Monday, July 5, 2010

all when we were young

In the journal Gender Issues (June 2009), Judith Kleinfeld writes,

American boys are suffering serious problems. In education, these center in the areas of far lower literacy, lower school grades, lower engagement in school, higher dropout from school, higher rates of repeating a grade, higher rates of emotional disturbance and learning disabilities and placement in special education, higher rates of suspensions and expulsions, and lower rates of postsecondary enrollment and graduation... Young men are far less prepared than young women to succeed in the current knowledge-based economy, are more likely to suffer from substantial declines in real income, and are far more vulnerable to unemployment in times of economic recession.

That's quite a mess. And the problems start young. One study I looked at examined 5-year-old boys' attitudes toward reading by showing them pictures of kids engaged in all sorts of activities (including reading books). The study found that these emerging readers had already formed definite attitudes toward reading (ranging from hatred... yes, hatred, to enjoyment) that were strongly rooted in earlier experiences (mostly from day-care programs and household/family encounters with reading).

You might guess that the boys who fell more in the negative range frequently had experiences in their home or day-care environments that either did not model reading behaviors at all, or included messages (particularly from older male siblings, fathers, and other adults) that communicated to them that reading was "stupid," a "waste of time," and even "gay," while the boys who had the more positive perception read at home with their families and were able to choose and describe their favorite books (even if they couldn't recall the titles -- they knew what the books were about).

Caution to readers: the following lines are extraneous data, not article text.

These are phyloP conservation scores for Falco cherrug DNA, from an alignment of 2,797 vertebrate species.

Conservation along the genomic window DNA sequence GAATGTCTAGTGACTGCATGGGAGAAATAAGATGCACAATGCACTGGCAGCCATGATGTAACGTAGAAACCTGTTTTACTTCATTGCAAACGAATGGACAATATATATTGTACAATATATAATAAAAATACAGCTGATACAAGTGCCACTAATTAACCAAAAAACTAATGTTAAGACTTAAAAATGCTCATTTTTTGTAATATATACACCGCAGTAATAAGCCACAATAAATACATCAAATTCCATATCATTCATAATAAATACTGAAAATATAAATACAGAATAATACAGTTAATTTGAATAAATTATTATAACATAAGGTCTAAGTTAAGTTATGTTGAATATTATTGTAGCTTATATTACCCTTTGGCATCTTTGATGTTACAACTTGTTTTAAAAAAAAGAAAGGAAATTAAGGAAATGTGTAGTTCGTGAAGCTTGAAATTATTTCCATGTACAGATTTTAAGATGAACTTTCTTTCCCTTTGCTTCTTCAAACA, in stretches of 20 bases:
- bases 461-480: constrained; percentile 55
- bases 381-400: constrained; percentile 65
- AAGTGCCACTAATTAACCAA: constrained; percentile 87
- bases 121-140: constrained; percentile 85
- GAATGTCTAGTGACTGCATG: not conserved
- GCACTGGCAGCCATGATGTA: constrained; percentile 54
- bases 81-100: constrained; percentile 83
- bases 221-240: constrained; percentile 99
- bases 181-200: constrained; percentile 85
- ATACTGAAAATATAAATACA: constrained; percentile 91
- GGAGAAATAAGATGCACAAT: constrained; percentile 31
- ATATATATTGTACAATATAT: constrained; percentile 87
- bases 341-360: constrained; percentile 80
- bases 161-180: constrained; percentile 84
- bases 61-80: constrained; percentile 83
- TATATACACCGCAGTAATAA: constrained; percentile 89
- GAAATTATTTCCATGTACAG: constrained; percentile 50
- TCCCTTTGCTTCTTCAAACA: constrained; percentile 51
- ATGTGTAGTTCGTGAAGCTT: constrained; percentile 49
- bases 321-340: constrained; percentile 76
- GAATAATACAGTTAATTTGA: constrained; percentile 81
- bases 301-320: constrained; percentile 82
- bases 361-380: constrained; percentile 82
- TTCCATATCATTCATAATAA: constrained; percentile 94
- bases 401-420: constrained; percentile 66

So... Dads... you know what this means, and you know which of those groups of boys mentioned above is headed toward crisis and which is headed toward college -- all at the age of five.

On the one hand, the thought that we have such an influence over kids to predetermine a significant predictor of life success at such an early age is frightening; on the other hand, it means we, as parents, have the opportunity to take the initiative and provide our sons with a set of values and skills that will tremendously affect their future economic and social success.

Because there is nothing our sons will ever be expected to do that they won't do better with higher skills in reading and writing. To sit back and simply observe the decline in literacy for boys as a population is to pave the way for a future in which males will become an economic, academic, and social underclass.